By all means, be honest with your therapist! We can’t help unless we know what’s really going on. The admission of suicidality doesn’t mean an automatic trip to an inpatient hospital. It does mean that your therapist will help you think about whether you can trust yourself not to act on it and what you need to do to stay safe while the therapy gets going. Often people feel better even after the first two sessions. That doesn’t mean the depression is lifted, but doing something about it by starting treatment sometimes brings people back from the brink. You can then look at what treatment options might be best.
And – I have to say it – “psycho wards” are in the movies. What goes on in present-day hospitalizations wouldn’t make a very good drama for the big screen. Hospitals do provide a safe place for dealing with personal pain. While there, patients usually go to both group and individual therapy. Freed of the need to fight off the feelings of despair by oneself, people can take better advantage of what therapy has to offer. Supportive staff often are available day and night. If medication is something you will consider, it’s a time to get started on it and to make sure you respond well to it. A hospital stay is meant as a kick-start to treatment and usually lasts less than a week. Aftercare can be to “partial hospitalization” which means returning to the hospital several times a week to follow up on group work. Or you might be discharged to the care of an outpatient therapist. If you continue to feel so depressed that suicide looks like an option, I sincerely hope you will talk to your therapist about an inpatient stay. You deserve it. As you so rightly pointed out, your child deserves it as well.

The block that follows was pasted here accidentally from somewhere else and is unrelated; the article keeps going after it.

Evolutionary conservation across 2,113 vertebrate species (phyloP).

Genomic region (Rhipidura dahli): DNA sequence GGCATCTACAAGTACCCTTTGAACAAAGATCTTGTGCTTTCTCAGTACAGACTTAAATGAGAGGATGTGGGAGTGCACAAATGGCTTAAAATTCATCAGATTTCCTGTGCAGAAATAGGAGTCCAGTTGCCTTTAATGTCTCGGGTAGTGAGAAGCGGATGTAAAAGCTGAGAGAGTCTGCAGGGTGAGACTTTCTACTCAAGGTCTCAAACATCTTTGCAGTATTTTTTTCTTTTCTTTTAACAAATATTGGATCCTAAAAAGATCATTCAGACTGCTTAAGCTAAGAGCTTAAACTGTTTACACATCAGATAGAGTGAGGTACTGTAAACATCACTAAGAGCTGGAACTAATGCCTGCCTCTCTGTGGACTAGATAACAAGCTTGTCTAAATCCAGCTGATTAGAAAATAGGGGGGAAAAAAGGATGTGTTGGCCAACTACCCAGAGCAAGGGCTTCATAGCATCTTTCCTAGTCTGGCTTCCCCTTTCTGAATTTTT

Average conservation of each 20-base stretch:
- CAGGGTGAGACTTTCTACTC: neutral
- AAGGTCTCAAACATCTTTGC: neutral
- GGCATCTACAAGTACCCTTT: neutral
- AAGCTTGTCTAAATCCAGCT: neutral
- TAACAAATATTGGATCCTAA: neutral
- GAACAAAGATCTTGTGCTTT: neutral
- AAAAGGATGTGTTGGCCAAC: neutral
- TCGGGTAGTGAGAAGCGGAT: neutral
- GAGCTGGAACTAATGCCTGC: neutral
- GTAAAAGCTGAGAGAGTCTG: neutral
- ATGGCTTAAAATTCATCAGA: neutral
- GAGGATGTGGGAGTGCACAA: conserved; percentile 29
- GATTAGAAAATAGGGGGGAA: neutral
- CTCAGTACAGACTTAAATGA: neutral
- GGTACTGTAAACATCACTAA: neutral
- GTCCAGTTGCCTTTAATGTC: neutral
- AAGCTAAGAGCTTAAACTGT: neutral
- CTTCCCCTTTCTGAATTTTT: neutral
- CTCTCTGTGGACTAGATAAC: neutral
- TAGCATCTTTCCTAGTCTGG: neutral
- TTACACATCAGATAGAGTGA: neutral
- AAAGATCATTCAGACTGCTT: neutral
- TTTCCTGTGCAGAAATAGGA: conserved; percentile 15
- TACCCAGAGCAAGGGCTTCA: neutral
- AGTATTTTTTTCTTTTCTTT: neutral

I wish you well.